The UK is currently suffering a shortage of over 100,000 qualified lorry drivers. This is having a very direct effect on all of us, as you can probably tell by the desolate isles in the normally fully stocked Supermarkets. The lack of lorry drivers is preventing essential goods, such as food and petrol, from being delivered to our local shops and supermarkets.


Why is this shortage happening?

The shortage of lorry drivers is due to a number of reasons, many young drivers had their lorry driving test cancelled, due to restrictions put in place for Covid, and this meant that a huge number of people that would normally be steadily replacing the drivers that have had to retire, weren’t able to become qualified lorry drivers. Another factor is Brexit. Drivers from the EU made up a significant proportion of the total lorry drivers in the UK, and due to Brexit, and not being able to come to and from the UK during Covid, many have opted to stay in their home countries. According to the RHA, the average age for HGV drivers is 55, while less than 1% are aged under 25. This means that the number of drivers that are retiring now or will do in the very near future is quite considerable. 


Not only has the shortage of lorry drivers induced panic among most people as our everyday essentials are lacking, it has also led to an increase in crime as people have started stealing petrol straight from people’s cars. In a recent situation, a mum from Erith had petrol stolen straight out of her car in broad daylight, after holes were drilled into the bottom of her petrol tank. Situations like this are being reported more and more frequently as the panic of not having enough petrol to last a journey to from and from work is starting to become more of a concern for many people.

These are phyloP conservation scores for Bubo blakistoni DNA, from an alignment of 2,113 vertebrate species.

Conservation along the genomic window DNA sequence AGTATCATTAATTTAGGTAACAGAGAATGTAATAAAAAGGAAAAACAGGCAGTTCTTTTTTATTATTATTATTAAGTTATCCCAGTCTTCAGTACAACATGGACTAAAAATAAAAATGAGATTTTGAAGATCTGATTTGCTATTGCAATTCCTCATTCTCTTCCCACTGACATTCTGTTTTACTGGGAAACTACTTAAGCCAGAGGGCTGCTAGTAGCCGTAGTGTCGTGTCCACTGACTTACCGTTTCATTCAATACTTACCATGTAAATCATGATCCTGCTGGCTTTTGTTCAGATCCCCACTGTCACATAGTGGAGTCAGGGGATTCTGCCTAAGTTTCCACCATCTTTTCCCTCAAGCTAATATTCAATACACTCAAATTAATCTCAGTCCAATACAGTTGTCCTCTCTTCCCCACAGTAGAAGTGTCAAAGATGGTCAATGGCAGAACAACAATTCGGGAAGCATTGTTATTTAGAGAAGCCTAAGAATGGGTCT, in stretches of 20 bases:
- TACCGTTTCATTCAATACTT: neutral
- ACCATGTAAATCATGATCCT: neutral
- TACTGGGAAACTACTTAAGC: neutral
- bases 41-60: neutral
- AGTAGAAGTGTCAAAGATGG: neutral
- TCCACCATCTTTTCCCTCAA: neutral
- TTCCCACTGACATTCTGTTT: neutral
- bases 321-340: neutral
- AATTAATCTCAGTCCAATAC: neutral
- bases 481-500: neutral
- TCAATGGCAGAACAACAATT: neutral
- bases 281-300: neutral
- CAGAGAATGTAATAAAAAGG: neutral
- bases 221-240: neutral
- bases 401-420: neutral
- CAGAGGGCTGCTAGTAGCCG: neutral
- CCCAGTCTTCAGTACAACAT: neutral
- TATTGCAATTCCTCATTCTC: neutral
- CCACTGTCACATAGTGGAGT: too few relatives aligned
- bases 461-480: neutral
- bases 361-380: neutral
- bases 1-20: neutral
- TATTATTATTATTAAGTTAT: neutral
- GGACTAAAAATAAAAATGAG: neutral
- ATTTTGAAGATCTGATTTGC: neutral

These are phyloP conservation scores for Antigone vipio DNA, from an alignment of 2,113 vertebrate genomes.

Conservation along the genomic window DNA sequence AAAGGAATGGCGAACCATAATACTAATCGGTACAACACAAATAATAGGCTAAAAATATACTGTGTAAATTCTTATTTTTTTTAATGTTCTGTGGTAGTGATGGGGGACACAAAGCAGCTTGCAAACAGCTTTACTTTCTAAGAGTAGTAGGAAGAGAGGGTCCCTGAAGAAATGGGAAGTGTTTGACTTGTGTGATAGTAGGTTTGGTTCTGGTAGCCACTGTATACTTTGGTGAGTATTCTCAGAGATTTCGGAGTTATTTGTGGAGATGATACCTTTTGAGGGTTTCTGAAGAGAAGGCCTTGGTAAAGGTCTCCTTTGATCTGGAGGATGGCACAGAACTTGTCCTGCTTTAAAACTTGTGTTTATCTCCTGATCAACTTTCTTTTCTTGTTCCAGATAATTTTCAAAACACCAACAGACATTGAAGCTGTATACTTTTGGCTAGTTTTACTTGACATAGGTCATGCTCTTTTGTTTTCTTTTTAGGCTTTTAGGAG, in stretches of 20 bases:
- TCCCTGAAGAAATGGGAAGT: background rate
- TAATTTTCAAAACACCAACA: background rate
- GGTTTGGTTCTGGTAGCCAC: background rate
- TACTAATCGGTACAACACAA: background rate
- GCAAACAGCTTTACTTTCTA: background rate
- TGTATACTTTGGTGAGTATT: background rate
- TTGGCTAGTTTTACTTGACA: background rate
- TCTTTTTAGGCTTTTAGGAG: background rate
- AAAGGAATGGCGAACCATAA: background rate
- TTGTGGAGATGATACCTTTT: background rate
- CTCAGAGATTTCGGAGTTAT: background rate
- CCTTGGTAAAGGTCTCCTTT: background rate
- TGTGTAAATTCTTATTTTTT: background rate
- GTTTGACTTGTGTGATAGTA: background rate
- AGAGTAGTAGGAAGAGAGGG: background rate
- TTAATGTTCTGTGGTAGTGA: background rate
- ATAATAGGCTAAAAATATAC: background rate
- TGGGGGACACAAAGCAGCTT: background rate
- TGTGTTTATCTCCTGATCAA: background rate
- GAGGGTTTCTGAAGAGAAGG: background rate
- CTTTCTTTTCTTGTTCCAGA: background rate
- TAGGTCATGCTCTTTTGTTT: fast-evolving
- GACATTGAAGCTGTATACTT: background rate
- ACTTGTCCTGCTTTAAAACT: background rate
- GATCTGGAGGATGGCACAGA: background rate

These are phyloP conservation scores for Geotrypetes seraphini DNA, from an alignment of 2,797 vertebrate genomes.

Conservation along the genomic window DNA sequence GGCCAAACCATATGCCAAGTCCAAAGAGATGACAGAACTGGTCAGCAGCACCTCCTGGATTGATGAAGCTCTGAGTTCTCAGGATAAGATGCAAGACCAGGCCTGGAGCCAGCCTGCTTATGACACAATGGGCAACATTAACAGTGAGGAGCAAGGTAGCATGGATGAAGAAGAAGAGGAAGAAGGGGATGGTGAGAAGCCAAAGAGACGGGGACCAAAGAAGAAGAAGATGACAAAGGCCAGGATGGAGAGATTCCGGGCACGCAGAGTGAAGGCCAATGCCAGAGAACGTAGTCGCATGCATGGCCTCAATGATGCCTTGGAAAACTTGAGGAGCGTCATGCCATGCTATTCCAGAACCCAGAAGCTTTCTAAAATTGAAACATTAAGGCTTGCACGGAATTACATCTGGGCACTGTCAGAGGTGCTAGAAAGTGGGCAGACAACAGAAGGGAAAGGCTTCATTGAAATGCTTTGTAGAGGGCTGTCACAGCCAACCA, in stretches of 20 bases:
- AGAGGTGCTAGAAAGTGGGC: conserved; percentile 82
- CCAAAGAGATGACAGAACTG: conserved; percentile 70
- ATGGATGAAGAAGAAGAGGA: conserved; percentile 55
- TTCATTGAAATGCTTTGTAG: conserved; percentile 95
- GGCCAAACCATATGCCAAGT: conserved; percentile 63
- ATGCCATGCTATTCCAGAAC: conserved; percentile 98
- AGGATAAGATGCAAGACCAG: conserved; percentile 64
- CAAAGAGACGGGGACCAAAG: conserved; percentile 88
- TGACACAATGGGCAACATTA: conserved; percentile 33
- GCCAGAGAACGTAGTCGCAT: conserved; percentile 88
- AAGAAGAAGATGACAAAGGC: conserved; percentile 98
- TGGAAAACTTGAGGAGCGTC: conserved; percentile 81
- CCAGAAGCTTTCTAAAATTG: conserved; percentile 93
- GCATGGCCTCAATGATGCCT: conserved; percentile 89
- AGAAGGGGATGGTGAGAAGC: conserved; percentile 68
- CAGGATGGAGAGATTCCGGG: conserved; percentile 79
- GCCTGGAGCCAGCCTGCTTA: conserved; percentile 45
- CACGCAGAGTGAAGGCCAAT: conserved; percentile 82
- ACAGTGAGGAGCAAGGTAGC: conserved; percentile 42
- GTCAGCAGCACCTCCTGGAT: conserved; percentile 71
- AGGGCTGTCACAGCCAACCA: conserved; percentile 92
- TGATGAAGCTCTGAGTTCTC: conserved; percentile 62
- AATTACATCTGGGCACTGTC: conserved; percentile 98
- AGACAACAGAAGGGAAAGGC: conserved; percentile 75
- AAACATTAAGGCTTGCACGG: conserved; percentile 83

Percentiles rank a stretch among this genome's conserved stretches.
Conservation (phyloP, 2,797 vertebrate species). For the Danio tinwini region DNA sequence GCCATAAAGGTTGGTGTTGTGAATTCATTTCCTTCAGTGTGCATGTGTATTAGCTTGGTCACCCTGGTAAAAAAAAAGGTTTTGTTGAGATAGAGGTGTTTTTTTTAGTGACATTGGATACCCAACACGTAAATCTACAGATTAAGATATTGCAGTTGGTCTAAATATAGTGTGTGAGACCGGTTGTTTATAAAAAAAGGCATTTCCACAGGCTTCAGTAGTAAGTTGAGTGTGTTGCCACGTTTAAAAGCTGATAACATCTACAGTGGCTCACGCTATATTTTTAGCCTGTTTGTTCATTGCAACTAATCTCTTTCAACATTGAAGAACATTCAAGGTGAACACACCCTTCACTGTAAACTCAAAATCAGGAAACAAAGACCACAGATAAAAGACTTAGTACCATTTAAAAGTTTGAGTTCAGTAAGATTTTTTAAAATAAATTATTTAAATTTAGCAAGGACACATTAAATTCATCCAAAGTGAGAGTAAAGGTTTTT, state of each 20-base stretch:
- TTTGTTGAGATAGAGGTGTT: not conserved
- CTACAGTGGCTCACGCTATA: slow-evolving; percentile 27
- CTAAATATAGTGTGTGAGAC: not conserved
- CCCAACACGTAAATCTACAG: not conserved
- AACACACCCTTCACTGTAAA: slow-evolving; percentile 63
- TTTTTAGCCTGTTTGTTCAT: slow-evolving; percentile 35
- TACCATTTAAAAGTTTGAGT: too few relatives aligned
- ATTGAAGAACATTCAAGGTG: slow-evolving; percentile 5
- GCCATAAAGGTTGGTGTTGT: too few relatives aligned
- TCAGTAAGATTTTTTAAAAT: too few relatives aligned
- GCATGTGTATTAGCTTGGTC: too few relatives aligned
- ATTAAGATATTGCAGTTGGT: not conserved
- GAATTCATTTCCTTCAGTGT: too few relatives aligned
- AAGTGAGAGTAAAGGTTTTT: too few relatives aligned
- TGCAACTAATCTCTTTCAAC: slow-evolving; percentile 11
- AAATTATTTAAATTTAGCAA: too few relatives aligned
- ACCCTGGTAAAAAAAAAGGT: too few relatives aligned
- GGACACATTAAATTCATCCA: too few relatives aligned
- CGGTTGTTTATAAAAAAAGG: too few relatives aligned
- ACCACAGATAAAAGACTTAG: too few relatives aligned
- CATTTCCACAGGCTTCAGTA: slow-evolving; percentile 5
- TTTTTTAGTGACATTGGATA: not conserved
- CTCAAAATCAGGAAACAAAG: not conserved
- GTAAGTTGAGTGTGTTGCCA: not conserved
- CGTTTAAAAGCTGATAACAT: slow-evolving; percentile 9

When talking to sky news, Rod McKenzie, from the Road Haulage Association, described the situation as a ‘cocktail of chaos’.


Do I think the issue will soon be resolved?

I don’t think that the shortage of HGV drivers will be repaired in the near future, as even though young drivers are currently able to become qualified HGV drivers, the number that is lacking due to too many people retiring, and or leaving the country, can't be made up by the number of new drivers.


In conclusion, I personally don't think we should be worried, because we still have lorry drivers, and even though the number is limited, there is still enough for everyone to have the amount of supplies delivered that we actually need, proving people would stop panic buying and purchasing unnecessary amounts of precious commodities, such as petrol, as many people have now started filling up empty cannisters with as much petrol as they can. If anything, this crisis could teach us as a nation to be more sustainable and only purchase what we need and when we need it, as at the end of the day, having less lorries being driven around is actually quite good for the environment in the long term.






(Photo provided by martini)